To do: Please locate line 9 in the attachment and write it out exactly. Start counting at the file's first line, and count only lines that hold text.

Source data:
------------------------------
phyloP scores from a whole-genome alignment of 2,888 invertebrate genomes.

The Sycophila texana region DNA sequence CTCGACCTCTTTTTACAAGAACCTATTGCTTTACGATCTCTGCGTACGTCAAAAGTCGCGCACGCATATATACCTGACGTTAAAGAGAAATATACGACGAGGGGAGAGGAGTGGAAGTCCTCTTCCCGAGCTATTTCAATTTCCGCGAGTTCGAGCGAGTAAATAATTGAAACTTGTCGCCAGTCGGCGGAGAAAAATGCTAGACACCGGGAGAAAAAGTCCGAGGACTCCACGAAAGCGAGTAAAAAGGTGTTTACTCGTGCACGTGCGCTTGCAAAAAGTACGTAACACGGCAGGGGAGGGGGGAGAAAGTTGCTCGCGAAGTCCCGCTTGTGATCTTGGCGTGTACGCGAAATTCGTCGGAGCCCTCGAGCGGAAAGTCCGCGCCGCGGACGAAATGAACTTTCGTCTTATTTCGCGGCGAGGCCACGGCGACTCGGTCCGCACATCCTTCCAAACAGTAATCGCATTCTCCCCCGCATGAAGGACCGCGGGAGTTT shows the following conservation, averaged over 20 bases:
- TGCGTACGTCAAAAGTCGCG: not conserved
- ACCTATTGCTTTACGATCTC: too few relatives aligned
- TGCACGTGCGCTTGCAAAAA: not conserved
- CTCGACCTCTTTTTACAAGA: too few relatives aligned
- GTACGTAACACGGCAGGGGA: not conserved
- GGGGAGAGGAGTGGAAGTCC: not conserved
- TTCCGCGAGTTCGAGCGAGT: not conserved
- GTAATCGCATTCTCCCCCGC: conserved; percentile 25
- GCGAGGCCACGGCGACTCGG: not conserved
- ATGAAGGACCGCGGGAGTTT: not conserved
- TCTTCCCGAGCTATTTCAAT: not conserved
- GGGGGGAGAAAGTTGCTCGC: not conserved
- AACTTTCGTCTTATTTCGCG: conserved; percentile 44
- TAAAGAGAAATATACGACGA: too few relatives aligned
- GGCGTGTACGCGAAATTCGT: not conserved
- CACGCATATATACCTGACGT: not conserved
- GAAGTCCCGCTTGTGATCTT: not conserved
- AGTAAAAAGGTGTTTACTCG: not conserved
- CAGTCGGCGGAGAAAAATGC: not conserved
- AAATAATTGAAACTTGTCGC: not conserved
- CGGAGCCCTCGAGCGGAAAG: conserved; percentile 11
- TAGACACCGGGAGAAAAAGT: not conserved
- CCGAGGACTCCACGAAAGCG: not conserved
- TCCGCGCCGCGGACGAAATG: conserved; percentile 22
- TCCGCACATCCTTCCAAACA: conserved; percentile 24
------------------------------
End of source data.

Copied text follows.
- TTCCGCGAGTTCGAGCGAGT: not conserved